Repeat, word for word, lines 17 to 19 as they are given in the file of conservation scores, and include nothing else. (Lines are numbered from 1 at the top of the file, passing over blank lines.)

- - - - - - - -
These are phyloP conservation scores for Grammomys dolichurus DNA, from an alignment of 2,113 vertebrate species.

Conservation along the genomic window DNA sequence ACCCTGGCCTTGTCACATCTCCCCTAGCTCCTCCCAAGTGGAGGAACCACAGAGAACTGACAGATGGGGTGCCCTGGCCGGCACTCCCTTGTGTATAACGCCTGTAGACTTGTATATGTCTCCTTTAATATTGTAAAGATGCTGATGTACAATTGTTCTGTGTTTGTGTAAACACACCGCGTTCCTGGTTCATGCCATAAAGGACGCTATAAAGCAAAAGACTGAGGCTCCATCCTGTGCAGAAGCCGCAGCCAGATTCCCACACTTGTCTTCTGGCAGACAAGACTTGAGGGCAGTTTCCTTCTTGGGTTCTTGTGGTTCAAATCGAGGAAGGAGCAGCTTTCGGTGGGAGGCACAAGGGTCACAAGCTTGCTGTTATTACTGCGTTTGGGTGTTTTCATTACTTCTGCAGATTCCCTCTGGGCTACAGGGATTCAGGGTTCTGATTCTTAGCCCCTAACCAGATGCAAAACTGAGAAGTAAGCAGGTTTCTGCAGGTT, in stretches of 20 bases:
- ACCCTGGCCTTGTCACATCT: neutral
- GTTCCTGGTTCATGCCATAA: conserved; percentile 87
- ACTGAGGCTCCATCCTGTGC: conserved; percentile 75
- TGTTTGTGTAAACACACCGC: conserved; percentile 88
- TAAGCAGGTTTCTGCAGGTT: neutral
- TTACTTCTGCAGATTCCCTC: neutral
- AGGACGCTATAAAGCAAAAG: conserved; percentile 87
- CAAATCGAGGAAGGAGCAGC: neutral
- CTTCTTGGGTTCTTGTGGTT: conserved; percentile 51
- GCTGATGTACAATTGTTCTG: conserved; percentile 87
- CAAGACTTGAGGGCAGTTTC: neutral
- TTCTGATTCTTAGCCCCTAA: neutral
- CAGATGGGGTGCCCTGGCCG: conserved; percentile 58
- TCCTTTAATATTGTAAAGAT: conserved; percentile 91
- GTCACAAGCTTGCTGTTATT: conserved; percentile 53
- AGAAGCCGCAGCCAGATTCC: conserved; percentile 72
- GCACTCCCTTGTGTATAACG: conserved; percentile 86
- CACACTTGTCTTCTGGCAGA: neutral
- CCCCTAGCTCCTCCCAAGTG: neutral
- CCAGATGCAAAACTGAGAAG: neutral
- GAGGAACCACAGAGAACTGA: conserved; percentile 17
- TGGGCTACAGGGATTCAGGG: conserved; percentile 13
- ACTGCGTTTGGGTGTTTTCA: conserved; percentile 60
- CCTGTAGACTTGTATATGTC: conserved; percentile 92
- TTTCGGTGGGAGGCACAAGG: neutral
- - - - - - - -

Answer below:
- GTCACAAGCTTGCTGTTATT: conserved; percentile 53
- AGAAGCCGCAGCCAGATTCC: conserved; percentile 72
- GCACTCCCTTGTGTATAACG: conserved; percentile 86